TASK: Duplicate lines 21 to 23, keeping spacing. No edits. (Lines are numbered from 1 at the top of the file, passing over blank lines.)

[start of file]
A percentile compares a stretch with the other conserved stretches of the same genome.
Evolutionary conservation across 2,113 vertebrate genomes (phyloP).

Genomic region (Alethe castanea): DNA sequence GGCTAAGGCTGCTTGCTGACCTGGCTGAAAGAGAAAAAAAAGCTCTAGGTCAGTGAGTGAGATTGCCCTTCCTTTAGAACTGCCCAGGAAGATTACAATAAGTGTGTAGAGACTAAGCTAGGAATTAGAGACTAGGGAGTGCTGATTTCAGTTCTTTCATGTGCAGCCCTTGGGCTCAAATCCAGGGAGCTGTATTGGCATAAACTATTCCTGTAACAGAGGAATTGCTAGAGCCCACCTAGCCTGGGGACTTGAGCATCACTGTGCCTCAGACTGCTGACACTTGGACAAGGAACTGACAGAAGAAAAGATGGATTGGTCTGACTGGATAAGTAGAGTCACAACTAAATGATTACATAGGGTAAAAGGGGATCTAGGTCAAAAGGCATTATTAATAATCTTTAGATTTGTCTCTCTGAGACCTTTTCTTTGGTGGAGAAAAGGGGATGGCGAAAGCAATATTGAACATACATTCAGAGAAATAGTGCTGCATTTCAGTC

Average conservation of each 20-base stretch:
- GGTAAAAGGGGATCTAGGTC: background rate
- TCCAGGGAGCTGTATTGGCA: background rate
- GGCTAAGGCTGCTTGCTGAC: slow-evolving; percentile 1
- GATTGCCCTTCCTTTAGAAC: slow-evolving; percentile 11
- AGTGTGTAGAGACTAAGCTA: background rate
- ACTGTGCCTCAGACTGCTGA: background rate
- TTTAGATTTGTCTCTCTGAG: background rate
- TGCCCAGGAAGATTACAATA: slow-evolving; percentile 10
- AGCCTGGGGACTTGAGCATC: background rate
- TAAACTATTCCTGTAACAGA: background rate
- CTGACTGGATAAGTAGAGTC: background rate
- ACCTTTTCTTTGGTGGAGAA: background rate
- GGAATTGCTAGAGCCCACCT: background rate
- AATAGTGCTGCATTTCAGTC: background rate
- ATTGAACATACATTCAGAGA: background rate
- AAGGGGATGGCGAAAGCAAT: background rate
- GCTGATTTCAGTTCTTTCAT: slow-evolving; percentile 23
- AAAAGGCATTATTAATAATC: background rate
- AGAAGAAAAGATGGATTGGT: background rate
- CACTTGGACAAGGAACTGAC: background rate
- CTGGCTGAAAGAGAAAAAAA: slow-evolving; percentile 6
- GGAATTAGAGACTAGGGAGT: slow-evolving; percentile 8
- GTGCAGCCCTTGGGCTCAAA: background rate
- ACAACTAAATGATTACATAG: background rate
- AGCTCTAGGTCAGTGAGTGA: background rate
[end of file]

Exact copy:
- GCTGATTTCAGTTCTTTCAT: slow-evolving; percentile 23
- AAAAGGCATTATTAATAATC: background rate
- AGAAGAAAAGATGGATTGGT: background rate